29 February 2016


(Written before Spotlight won Best Picture at the Oscars.)

After Saturday night we could easily understand why Spotlight has been nominated for an Academy Award for Best Picture. Spotlight is an underplayed but relentless account of the work of the Boston Globe newspaper in uncovering the extent of the abuse of children by a significant number of priests in the Roman Catholic Archdiocese of Boston and, more distressingly, the cover-up of that abuse by the leadership within the Church.

While some may criticize Spotlight for focusing only on abuse within the Catholic Church, it is a dramatic film, not a documentary. While Spotlight is appropriately R-rated, we believe that Spotlight was not unnecessarily graphic in its accounts of what happened to young boys (and girls); none were reenacted in flashbacks and only a few were described in detail. Moreover, director and co-writer Tom McCarthy allocates at least some of the blame for what happened for so long to the judicial system and even the Boston Globe itself. One cannot conclude, however, that any institution other than the RCC is primarily culpability for what happened to so many.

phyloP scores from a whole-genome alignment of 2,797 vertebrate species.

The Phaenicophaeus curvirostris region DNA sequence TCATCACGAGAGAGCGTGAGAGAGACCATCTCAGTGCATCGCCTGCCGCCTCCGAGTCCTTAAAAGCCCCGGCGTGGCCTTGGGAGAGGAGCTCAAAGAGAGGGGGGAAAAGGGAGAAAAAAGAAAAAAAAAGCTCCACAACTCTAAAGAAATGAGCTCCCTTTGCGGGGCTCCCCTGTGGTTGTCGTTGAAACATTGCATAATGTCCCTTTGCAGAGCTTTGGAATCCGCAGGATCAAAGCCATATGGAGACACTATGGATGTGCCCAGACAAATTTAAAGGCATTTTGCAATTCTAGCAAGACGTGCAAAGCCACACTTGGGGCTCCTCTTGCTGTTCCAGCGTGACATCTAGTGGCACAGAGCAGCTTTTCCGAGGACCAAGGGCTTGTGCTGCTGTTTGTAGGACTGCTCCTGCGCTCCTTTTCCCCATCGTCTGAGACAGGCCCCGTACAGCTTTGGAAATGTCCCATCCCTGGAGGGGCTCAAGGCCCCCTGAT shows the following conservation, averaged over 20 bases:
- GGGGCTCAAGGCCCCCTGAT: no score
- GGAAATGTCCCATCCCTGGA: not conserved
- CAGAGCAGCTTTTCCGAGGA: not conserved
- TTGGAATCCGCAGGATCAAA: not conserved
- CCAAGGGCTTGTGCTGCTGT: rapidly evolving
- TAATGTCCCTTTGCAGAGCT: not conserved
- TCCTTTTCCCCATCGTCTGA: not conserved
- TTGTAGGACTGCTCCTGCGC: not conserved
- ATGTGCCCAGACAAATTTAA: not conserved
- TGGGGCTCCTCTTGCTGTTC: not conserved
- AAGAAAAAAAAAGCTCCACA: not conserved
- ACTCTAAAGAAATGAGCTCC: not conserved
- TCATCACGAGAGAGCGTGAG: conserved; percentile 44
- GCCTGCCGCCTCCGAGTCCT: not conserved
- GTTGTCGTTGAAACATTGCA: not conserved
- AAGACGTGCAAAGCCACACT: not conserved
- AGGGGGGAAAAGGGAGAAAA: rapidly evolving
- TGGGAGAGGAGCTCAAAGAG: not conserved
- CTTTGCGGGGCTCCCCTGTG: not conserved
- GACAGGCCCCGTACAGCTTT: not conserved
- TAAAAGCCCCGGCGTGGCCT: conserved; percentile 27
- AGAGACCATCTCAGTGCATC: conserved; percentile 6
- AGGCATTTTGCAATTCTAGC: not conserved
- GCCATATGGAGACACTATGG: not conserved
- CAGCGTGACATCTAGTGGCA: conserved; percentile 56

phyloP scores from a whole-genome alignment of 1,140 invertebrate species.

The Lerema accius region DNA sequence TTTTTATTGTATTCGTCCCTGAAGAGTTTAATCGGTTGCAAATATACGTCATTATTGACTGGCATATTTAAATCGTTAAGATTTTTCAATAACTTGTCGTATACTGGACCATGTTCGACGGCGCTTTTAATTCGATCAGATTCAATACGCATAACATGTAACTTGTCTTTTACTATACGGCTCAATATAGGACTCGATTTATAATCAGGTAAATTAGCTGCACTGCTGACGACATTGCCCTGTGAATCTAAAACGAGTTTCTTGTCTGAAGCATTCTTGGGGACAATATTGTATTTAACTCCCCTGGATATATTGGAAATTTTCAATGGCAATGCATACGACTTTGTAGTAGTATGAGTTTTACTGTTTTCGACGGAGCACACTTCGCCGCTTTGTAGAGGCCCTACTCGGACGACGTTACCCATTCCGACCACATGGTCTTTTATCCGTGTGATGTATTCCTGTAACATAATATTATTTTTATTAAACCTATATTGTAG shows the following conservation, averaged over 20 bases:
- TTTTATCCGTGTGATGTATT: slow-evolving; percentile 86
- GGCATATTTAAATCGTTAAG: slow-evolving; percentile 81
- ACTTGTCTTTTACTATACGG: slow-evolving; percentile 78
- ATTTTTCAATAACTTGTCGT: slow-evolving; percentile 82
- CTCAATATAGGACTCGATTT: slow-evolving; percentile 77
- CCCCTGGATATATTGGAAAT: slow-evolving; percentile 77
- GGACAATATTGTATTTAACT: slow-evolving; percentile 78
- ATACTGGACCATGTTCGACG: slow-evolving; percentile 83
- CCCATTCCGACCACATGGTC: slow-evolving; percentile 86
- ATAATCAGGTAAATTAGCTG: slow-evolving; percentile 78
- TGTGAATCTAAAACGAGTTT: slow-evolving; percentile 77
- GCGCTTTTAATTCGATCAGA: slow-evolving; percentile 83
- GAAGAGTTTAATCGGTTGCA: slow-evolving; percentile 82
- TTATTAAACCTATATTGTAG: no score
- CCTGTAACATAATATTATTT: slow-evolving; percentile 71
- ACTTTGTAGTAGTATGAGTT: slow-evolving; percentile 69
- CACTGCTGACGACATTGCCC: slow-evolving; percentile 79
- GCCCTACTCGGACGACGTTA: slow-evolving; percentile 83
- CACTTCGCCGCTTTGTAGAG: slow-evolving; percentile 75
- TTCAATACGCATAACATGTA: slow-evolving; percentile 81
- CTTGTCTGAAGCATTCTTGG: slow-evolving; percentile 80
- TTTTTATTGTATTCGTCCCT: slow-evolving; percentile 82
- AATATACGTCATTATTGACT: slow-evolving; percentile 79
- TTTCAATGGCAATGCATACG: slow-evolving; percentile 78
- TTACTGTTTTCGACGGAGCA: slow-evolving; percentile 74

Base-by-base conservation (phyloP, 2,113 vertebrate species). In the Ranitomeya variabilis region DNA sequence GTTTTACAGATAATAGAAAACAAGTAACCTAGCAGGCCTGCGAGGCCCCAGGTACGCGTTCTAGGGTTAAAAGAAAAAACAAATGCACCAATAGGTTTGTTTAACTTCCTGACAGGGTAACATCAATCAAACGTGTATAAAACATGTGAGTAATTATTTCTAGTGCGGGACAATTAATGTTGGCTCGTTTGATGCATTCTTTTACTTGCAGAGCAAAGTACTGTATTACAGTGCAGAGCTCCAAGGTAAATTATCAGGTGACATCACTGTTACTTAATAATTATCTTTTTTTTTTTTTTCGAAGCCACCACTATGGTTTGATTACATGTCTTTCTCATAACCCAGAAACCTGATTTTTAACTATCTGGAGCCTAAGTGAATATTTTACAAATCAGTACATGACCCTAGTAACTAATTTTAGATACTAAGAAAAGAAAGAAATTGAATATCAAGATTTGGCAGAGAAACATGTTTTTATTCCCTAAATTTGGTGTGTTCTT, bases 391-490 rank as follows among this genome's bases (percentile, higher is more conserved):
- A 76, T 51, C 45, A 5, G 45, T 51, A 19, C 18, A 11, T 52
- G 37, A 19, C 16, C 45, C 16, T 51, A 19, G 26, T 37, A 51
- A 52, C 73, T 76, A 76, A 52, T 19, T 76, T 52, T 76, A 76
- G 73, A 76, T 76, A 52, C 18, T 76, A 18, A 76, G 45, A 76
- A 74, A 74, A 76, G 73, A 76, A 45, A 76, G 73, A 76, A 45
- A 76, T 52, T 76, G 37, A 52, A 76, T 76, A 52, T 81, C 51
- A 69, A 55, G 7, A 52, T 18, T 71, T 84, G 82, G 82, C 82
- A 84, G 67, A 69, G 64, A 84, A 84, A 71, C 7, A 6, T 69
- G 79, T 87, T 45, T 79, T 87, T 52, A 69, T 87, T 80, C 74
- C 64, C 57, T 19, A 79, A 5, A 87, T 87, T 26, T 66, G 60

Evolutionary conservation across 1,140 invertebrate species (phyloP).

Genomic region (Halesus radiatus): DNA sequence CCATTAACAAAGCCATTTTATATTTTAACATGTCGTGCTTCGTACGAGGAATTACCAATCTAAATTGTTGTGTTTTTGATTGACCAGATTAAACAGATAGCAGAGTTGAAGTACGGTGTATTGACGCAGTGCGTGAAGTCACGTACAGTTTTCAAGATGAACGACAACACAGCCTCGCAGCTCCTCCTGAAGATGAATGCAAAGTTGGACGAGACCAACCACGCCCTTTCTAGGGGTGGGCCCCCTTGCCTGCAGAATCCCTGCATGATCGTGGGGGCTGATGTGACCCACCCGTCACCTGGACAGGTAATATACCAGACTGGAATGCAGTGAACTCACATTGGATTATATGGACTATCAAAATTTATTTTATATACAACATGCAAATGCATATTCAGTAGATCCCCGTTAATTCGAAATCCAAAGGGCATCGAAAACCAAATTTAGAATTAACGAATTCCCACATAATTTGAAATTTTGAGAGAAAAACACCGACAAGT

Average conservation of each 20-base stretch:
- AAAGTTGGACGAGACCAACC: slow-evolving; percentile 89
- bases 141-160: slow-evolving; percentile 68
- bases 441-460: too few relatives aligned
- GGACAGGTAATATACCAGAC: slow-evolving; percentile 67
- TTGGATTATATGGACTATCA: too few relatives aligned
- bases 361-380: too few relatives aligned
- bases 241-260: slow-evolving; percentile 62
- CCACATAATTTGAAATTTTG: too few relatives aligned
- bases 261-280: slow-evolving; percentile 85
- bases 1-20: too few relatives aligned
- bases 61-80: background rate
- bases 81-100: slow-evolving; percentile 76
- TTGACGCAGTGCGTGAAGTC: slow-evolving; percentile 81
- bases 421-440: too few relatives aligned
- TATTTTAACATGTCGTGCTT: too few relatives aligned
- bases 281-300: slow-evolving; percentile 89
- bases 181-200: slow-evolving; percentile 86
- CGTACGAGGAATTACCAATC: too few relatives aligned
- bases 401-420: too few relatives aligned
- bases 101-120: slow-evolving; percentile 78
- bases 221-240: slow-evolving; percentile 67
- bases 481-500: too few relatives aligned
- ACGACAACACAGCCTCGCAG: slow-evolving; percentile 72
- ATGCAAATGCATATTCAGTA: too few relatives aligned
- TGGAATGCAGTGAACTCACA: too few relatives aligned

We also appreciated that Spotlight maintained its narrative focus. In particular, there were no action scenes or romantic diversions.

Of course we understand that the Catholic Church was not alone in failing to address the issue of abuse of children. Similar events and cover-ups have occurred in Protestant churches, non-ecclesiastical organizations, and government institutions like public schools. Yet there can be no question that such failures in churches have deeper and more significant effects than those of other institutions. For, unlike other institutions, the Church is the principal means by which God's grace is communicated to the world.

Thus, we should not be surprised at the hurt and rejection of the ministry of the Church by many when they learned what those trusted to care for them did to the least of these, and that their leaders knew and did little or nothing about it. In other words, the Church itself bears significant responsibility for its waning influence in the world today.

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